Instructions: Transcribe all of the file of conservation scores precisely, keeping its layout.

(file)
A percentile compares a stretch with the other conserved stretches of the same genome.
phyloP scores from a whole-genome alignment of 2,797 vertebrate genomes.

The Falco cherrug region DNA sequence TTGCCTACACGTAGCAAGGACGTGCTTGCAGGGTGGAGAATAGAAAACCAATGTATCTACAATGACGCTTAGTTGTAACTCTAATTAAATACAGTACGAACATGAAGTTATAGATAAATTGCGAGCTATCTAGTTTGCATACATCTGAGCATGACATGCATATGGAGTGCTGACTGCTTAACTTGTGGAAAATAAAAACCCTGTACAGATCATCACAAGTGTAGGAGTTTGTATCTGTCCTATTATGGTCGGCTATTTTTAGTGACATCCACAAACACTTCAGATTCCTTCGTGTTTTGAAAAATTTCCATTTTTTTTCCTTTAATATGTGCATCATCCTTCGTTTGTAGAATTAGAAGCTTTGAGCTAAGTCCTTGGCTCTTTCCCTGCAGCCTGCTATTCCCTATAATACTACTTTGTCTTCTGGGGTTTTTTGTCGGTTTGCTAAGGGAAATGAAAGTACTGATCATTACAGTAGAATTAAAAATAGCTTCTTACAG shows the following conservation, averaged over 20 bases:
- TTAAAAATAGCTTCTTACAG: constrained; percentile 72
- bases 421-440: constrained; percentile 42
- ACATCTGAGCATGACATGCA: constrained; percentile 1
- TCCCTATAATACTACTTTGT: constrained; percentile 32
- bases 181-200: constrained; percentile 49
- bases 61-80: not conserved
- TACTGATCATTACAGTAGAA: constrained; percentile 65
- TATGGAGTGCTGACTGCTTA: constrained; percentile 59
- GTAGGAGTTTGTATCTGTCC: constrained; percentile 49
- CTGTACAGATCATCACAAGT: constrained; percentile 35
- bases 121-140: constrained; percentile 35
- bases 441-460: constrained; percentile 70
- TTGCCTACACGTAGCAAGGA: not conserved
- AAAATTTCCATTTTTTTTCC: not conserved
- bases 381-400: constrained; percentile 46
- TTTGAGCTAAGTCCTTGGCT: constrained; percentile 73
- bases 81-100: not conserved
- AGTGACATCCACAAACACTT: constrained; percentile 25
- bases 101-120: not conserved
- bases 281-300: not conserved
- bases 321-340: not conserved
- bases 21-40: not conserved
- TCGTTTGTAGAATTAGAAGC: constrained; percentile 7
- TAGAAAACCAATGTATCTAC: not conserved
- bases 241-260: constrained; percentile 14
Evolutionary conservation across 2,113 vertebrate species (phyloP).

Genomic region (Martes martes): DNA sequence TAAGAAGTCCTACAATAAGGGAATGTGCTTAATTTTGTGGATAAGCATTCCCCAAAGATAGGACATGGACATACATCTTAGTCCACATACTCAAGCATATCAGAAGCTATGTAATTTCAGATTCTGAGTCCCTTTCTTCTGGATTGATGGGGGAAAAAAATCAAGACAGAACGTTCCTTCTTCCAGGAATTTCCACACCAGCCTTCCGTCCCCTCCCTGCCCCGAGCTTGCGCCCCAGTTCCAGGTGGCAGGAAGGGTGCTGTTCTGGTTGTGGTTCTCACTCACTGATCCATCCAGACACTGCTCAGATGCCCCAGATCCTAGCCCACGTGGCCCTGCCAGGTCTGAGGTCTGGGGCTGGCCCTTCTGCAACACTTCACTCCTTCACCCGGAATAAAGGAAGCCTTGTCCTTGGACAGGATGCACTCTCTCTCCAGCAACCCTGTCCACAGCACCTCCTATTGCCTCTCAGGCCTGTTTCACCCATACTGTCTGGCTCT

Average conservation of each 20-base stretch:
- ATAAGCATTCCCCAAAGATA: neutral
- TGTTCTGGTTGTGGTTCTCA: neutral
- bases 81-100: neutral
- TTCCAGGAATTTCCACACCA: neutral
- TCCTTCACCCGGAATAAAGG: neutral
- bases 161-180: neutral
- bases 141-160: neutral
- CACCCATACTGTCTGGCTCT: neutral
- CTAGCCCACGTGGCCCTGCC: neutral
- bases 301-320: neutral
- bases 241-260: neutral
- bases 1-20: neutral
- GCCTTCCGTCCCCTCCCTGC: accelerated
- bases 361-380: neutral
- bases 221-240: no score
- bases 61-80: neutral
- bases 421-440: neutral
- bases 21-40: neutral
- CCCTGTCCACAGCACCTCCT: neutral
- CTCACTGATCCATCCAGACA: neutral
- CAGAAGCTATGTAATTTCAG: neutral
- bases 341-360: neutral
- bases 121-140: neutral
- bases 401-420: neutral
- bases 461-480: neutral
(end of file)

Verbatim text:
A percentile compares a stretch with the other conserved stretches of the same genome.
phyloP scores from a whole-genome alignment of 2,797 vertebrate genomes.

The Falco cherrug region DNA sequence TTGCCTACACGTAGCAAGGACGTGCTTGCAGGGTGGAGAATAGAAAACCAATGTATCTACAATGACGCTTAGTTGTAACTCTAATTAAATACAGTACGAACATGAAGTTATAGATAAATTGCGAGCTATCTAGTTTGCATACATCTGAGCATGACATGCATATGGAGTGCTGACTGCTTAACTTGTGGAAAATAAAAACCCTGTACAGATCATCACAAGTGTAGGAGTTTGTATCTGTCCTATTATGGTCGGCTATTTTTAGTGACATCCACAAACACTTCAGATTCCTTCGTGTTTTGAAAAATTTCCATTTTTTTTCCTTTAATATGTGCATCATCCTTCGTTTGTAGAATTAGAAGCTTTGAGCTAAGTCCTTGGCTCTTTCCCTGCAGCCTGCTATTCCCTATAATACTACTTTGTCTTCTGGGGTTTTTTGTCGGTTTGCTAAGGGAAATGAAAGTACTGATCATTACAGTAGAATTAAAAATAGCTTCTTACAG shows the following conservation, averaged over 20 bases:
- TTAAAAATAGCTTCTTACAG: constrained; percentile 72
- bases 421-440: constrained; percentile 42
- ACATCTGAGCATGACATGCA: constrained; percentile 1
- TCCCTATAATACTACTTTGT: constrained; percentile 32
- bases 181-200: constrained; percentile 49
- bases 61-80: not conserved
- TACTGATCATTACAGTAGAA: constrained; percentile 65
- TATGGAGTGCTGACTGCTTA: constrained; percentile 59
- GTAGGAGTTTGTATCTGTCC: constrained; percentile 49
- CTGTACAGATCATCACAAGT: constrained; percentile 35
- bases 121-140: constrained; percentile 35
- bases 441-460: constrained; percentile 70
- TTGCCTACACGTAGCAAGGA: not conserved
- AAAATTTCCATTTTTTTTCC: not conserved
- bases 381-400: constrained; percentile 46
- TTTGAGCTAAGTCCTTGGCT: constrained; percentile 73
- bases 81-100: not conserved
- AGTGACATCCACAAACACTT: constrained; percentile 25
- bases 101-120: not conserved
- bases 281-300: not conserved
- bases 321-340: not conserved
- bases 21-40: not conserved
- TCGTTTGTAGAATTAGAAGC: constrained; percentile 7
- TAGAAAACCAATGTATCTAC: not conserved
- bases 241-260: constrained; percentile 14
Evolutionary conservation across 2,113 vertebrate species (phyloP).

Genomic region (Martes martes): DNA sequence TAAGAAGTCCTACAATAAGGGAATGTGCTTAATTTTGTGGATAAGCATTCCCCAAAGATAGGACATGGACATACATCTTAGTCCACATACTCAAGCATATCAGAAGCTATGTAATTTCAGATTCTGAGTCCCTTTCTTCTGGATTGATGGGGGAAAAAAATCAAGACAGAACGTTCCTTCTTCCAGGAATTTCCACACCAGCCTTCCGTCCCCTCCCTGCCCCGAGCTTGCGCCCCAGTTCCAGGTGGCAGGAAGGGTGCTGTTCTGGTTGTGGTTCTCACTCACTGATCCATCCAGACACTGCTCAGATGCCCCAGATCCTAGCCCACGTGGCCCTGCCAGGTCTGAGGTCTGGGGCTGGCCCTTCTGCAACACTTCACTCCTTCACCCGGAATAAAGGAAGCCTTGTCCTTGGACAGGATGCACTCTCTCTCCAGCAACCCTGTCCACAGCACCTCCTATTGCCTCTCAGGCCTGTTTCACCCATACTGTCTGGCTCT

Average conservation of each 20-base stretch:
- ATAAGCATTCCCCAAAGATA: neutral
- TGTTCTGGTTGTGGTTCTCA: neutral
- bases 81-100: neutral
- TTCCAGGAATTTCCACACCA: neutral
- TCCTTCACCCGGAATAAAGG: neutral
- bases 161-180: neutral
- bases 141-160: neutral
- CACCCATACTGTCTGGCTCT: neutral
- CTAGCCCACGTGGCCCTGCC: neutral
- bases 301-320: neutral
- bases 241-260: neutral
- bases 1-20: neutral
- GCCTTCCGTCCCCTCCCTGC: accelerated
- bases 361-380: neutral
- bases 221-240: no score
- bases 61-80: neutral
- bases 421-440: neutral
- bases 21-40: neutral
- CCCTGTCCACAGCACCTCCT: neutral
- CTCACTGATCCATCCAGACA: neutral
- CAGAAGCTATGTAATTTCAG: neutral
- bases 341-360: neutral
- bases 121-140: neutral
- bases 401-420: neutral
- bases 461-480: neutral